Pap Smear Testing
- Tuesday, 31 May 2011
We routinely do things we do not enjoy because we know they need to be done. Just as much as I enjoy scrubbing the toilet and filing my tax return, so too do I enjoy my annual physical exam!
We know we have to do it, so we grit our teeth and get it over with. Few people (men and women) find physical exams pleasurable, but they are necessary. Exposing areas of your person that have never seen the light of day can be not only uncomfortable, but for some very intimidating. The experience of assuming the position and looking at your doctor’s head over a strategically-draped sheet (which does nothing to stop cool drafts) is at minimum—awkward.
Regardless of how you feel about it, you should always make time to take care of yourself, including getting a routine Pap test. This test can detect cancer or changes in cervical cells that may lead to cancer. Each year, about 12,000 women get cervical cancer in the U.S. These changes have no specific symptoms, so prevention is the key. The big question is: when should they become part of your health program and how often should they be done?
Previously it was recommended that women should get their first Pap smears 3 years after they start having sexual intercourse. However in 2009, the American College of Obstetricians and Gynaecologists (ACOG) suggested women get their first Pap test at age 21 and every 2 years after. This revised thinking is because adolescents have a very low risk of cervical cancer and a high likelihood that cervical cell abnormalities will go away on their own.
Women aged 30 years and older may get the test every 3 years if they have had three normal Pap test results in a row, unless:
You have a history of cervical abnormalities or cancer
You are HIV positive
You are immunocompromised (after organ transplant, chemotherapy, steroid use)
You or your mother took DES*(diethylstilbestrol) while pregnant
*DES was a drug given to millions of pregnant women between 1941 and 1971 to help prevent miscarriages.
If you are 70 years or older and have had three normal tests within the last ten years, you do not have to continue having Pap tests. As well, a total hysterectomy (with removal of the cervix) means you no longer need the test. However, if you had a subtotal hysterectomy (cervix not removed) you should continue screening.
When planning your visit, try to time it between 10 to 20 days after the first day of your period (mid cycle). Fight the urge to 'prepare' for you appointment and 'tidy up'. Avoid using vaginal douches, contraceptive jelly and vaginal suppositories for at least 2 days prior as they can wash away or hide abnormal cervical cells.
In addition, try not to have sex 24 hours before your appointment. Remember thatthe test is being taken by a professional who has most likely taken thousands of smear tests throughout their career. If it will make you more comfortable, the test can be done by a female. The most important thing is that you have it done. It may take several weeks for the results of your Pap test to be sent back to your doctor or nurse's office, so be patient.
Should your test come back with an abnormal or unclear Pap smear, do not panic! This just means there are changes. You do not automatically have cancer! Cervical cells can change if:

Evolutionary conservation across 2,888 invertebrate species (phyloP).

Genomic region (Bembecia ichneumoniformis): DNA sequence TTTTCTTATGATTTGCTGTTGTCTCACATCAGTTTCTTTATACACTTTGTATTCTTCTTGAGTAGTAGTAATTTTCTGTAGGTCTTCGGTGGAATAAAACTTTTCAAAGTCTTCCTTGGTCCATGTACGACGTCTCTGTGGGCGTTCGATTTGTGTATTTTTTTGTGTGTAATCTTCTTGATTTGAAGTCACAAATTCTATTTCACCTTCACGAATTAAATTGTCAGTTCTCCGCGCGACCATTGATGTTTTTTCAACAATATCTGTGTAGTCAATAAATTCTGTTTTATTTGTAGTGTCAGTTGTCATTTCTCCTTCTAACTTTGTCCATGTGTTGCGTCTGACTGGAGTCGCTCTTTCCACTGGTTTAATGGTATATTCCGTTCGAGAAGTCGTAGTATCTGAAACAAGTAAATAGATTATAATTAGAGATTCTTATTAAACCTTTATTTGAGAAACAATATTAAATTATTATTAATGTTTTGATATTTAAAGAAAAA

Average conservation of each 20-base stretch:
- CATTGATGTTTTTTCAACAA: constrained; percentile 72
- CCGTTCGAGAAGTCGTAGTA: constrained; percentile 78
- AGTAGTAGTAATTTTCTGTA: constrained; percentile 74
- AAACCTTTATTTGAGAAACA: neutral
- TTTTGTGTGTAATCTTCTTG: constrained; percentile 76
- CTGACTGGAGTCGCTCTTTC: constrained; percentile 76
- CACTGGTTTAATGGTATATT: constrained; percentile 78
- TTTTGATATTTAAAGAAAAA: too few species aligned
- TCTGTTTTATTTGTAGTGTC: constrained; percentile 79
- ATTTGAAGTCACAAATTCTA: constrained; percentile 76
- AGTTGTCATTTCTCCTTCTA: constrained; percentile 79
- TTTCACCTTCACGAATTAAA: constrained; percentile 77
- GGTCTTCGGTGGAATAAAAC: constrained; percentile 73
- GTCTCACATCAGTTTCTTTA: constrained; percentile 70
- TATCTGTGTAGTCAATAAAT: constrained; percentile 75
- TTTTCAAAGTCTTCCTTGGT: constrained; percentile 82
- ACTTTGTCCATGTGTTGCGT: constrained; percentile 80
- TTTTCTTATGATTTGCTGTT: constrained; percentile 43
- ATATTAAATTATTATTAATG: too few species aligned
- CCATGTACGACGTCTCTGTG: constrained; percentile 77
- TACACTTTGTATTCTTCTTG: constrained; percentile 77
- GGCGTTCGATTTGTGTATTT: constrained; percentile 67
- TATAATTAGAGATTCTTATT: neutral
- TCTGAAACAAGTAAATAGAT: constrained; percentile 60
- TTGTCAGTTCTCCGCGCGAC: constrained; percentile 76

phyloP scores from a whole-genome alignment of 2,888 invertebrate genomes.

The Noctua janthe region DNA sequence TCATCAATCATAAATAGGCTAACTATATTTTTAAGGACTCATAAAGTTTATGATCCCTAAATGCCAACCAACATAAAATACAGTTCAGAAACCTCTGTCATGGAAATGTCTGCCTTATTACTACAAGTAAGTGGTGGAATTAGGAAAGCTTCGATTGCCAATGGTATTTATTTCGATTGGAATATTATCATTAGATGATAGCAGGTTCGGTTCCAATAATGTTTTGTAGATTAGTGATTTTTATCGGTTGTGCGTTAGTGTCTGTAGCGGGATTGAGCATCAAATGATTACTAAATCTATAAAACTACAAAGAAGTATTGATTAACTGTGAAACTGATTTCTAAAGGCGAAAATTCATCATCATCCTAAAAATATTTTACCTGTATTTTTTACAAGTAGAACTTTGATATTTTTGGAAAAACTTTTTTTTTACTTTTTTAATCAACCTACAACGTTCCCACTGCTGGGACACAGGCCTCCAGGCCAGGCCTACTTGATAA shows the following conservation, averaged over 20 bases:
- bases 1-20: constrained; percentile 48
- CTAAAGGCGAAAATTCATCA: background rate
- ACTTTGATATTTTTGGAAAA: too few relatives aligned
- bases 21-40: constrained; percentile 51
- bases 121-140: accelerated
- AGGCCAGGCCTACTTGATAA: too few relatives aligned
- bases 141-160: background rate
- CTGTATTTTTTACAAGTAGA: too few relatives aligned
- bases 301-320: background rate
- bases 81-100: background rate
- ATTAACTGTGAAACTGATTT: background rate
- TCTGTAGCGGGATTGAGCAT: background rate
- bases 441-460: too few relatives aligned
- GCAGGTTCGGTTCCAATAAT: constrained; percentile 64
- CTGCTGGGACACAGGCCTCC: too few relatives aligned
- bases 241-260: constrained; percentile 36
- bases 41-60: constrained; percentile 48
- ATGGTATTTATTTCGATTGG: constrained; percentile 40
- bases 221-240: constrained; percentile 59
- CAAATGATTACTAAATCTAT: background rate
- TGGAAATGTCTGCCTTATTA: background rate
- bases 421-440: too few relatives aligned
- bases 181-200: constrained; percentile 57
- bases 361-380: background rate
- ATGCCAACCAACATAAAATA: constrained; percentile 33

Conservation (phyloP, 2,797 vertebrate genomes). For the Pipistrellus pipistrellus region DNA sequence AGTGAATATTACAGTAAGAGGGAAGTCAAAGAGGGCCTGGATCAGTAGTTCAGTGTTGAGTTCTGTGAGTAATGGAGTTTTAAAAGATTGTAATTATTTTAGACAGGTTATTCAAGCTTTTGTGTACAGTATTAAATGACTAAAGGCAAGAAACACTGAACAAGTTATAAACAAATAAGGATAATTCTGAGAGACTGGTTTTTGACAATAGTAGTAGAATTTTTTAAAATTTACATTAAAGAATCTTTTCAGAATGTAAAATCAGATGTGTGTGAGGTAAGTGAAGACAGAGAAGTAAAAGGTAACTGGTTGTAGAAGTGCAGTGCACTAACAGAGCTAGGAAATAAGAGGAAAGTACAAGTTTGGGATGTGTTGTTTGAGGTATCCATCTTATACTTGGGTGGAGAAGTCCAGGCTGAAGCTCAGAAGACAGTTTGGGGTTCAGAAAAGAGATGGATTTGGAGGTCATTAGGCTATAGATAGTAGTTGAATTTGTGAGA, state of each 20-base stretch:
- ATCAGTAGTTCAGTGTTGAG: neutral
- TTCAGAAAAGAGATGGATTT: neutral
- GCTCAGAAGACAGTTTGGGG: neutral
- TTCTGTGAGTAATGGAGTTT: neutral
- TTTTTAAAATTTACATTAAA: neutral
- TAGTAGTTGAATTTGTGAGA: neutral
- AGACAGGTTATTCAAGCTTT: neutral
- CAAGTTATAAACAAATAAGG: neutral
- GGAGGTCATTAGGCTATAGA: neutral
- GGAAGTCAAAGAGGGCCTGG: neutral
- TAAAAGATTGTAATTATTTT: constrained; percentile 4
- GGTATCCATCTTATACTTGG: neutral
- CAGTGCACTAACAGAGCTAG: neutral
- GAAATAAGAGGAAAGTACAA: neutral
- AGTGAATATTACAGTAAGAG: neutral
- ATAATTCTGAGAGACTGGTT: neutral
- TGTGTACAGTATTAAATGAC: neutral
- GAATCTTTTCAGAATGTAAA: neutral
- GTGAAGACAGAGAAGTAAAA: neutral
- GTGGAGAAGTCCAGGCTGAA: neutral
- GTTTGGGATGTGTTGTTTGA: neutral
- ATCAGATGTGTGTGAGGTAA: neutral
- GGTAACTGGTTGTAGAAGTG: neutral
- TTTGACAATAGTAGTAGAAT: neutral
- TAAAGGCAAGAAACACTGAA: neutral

You have a vaginal infection (bacterial, viral or yeast) or sexually transmitted infection (STI)
Presence of Polyps or Cysts
Hormonal changes that occur during pregnancy or menopause
Have an inflammation (redness and swelling)
if you do get an abnormal or unclear Pap smear,your doctor will recommend appropriate follow-up and possible treatment if necessary to ensure these abnormal cells do not become cancerous cells. Remember, nearly all cervical cancers are treatable if caught early.
There are some factors which can increase your risk of developing cervical cancer and cause changes in your cervix:
About 95-100% of cervical cancers are related to the human papillomavirus (HPV), also called genital wart virus. There are more than 40 HPV types that can be passed from one person to another through sexual contact (genitals, anal, or mouth regions). Condoms may lower the risk of HPV infection.
Smoking is a well-known risk factor for cervical cancer. A direct carcinogenic action of cigarette smoking on the cervix has been upheld on the grounds that nicotine metabolites can be found in the cervical mucus of women who smoke.
There is an increased risk of cervical cancer associated with long-termuse (12 years or more) of oral contraceptives.
Having multiple sexual partners and becoming sexually active at a young age.
Women whose immune systems are weakened or have become weakened by medications have a higher risk of precancerous changes in the cervix.
When you go to your doctor for your Pap smear make sure they also do a pelvic exam to ensure the health of your reproductive system (vagina, uterus, and ovaries). They should also screen for other sexually transmitted infections (such as HPV). A Pap test cannot detect other cancers such as those of the ovary, vagina or uterus.
If you are a low-income woman with little or no health insurance the National Breast and Cervical Cancer Early Detection Program (NBCCEDP) provides free or low-cost mammograms and Pap tests. Protect your health and take the opportunity to get a routine exam, regardless of how uncomfortable they make you feel.
Taking a few precious minutes every second year to get a Pap test can help to protect you from a cancer that could have been treated in the early stages.